“If it was solvable, it would have been solved.”

Fellow-Voynichero Rich SantaColoma has recently summarized his theory, that the Voynich manuscript is a forgery perpetrated by probably no-one else but Voynich himself, in his blog. In this context, the question whether the content of the VM is “genuine” keeps coming up, ie, is the VM “solvable,” does it have content, or is it just gibberish?

I don’t personally see a clear link between the questions of authenticity and content. All combinations are plausible: A 15th century manuscript filled with enciphered text or gibberish, or a contemporary forgery with nonsense or genuine content. I’m currently leaning to the latter option — that it’s a Vorgery*), but that Voynich included stronger hints in the text that the VM was written by Bacon than given by the illustrations alone. Unfortunately he was a bit too clever for his own good, and nobody looked through what he had considered a simple cipher — and after all he himself could hardly drop too many hints how to solve that encrypted text…**)

But sometimes the argument comes up, the VM must be gibberish, because if it was enciphered, we would have long since deciphered it. After all, for a century the best codebreakers of the world have been at work over it, and the enciphering — if there was one — would have been done by an either medieval or early 20th century dilettante, by current standards.

Enter the Dorabella cipher:


The story of this cipher is, in short, that composer Edward Elgar sent this note to a lady friend of his, Dora Penny in 1897, along with another letter of different provenance. Dora never managed to read the message. And to this day, no convincing deciphering of this innocuous missive has been achieved.***)

So, let’s look at the note:

  • It certainly is meaningful. It is difficult to conceive why Elgar would have sent a note with gibberish to Dora, with which he wanted to remain on good terms.
  • While Elgar was fond of wordplay and riddles and certainly had a bit of a cryptographic savvy, Dora was naive in that regard, so it’s reasonable to assume that Elgar’s method wasn’t too sophisticated — especially in view of the fact that Elgar apparently did not provide Dora with a key, but trusted she’d find the solution on her own.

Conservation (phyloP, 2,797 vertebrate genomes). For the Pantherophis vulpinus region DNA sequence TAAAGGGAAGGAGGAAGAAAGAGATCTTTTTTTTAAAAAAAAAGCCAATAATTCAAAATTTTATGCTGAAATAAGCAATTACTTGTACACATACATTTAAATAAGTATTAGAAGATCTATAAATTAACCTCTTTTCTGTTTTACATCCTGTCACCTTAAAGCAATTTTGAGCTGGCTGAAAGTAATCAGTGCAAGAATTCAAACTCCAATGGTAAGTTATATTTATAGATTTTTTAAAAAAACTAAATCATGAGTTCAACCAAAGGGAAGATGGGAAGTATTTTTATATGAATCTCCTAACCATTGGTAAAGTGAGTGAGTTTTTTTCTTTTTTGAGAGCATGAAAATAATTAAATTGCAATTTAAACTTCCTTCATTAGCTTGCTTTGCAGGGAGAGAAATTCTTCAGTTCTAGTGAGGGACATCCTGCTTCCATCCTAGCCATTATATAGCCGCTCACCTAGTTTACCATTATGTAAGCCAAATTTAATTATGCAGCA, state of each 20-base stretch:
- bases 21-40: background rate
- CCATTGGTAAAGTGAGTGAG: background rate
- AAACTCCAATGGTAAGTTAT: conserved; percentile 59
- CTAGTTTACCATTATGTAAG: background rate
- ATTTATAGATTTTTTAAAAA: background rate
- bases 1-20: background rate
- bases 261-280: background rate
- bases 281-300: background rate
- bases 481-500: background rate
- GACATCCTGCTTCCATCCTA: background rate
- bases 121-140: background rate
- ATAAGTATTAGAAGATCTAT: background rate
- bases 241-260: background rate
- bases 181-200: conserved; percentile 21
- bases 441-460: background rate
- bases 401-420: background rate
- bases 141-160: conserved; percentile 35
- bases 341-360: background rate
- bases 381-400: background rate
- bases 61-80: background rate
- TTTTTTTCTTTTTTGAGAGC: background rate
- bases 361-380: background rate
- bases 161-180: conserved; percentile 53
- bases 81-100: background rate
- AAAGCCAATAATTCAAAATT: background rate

• The note bears a striking resemblance to the well-known pigpen cipher (also known as masonic cipher), being set up in three groups of symbols (single, double and triple arc) in one of eight positions each. Elgar is known to have used pigpen ciphers, and, being a simple substitution cipher, pigpen is usually fairly easy to crack.

And yet, nobody has managed to come up with a solution to what Elgar must have intended as a trivial puzzle.

So, when we compare this with the VM, where we are completely in the dark about the method, the character set used, and the plaintext language and can assume that the author made the breaking of his cipher as hard as possible (provided the VM is authentic), then it may not be so unreasonable to assume there is a solution, but it has eluded us.

Also, while the claim repeatedly comes up that “the best heads in cryptography” were confessed with it, this is certainly true, but it always was only a pasttime to them, and none of them were able to devote their full time and resources to the VM.

Thus I’m fairly confident that there is a truth to the VM, and the truth is still out there.

(If you’re interested in Dorabella, Nick Pelling has — as always — already posted an in-depth treatment of the cipher on his blog.)

*) That was a genuine typo, but I’ll leave it in for kicks. ;-)

**) Besides, once he had sold the VM, there was nothing left to gain for him by raising the value of the manuscript by dropping Bacon hints.

***) There are a few suggested translations, but constructs like “Luigi Ccibunud luv’ngly tuned liuto studo two” bear all the hallmarks of VM translation failures.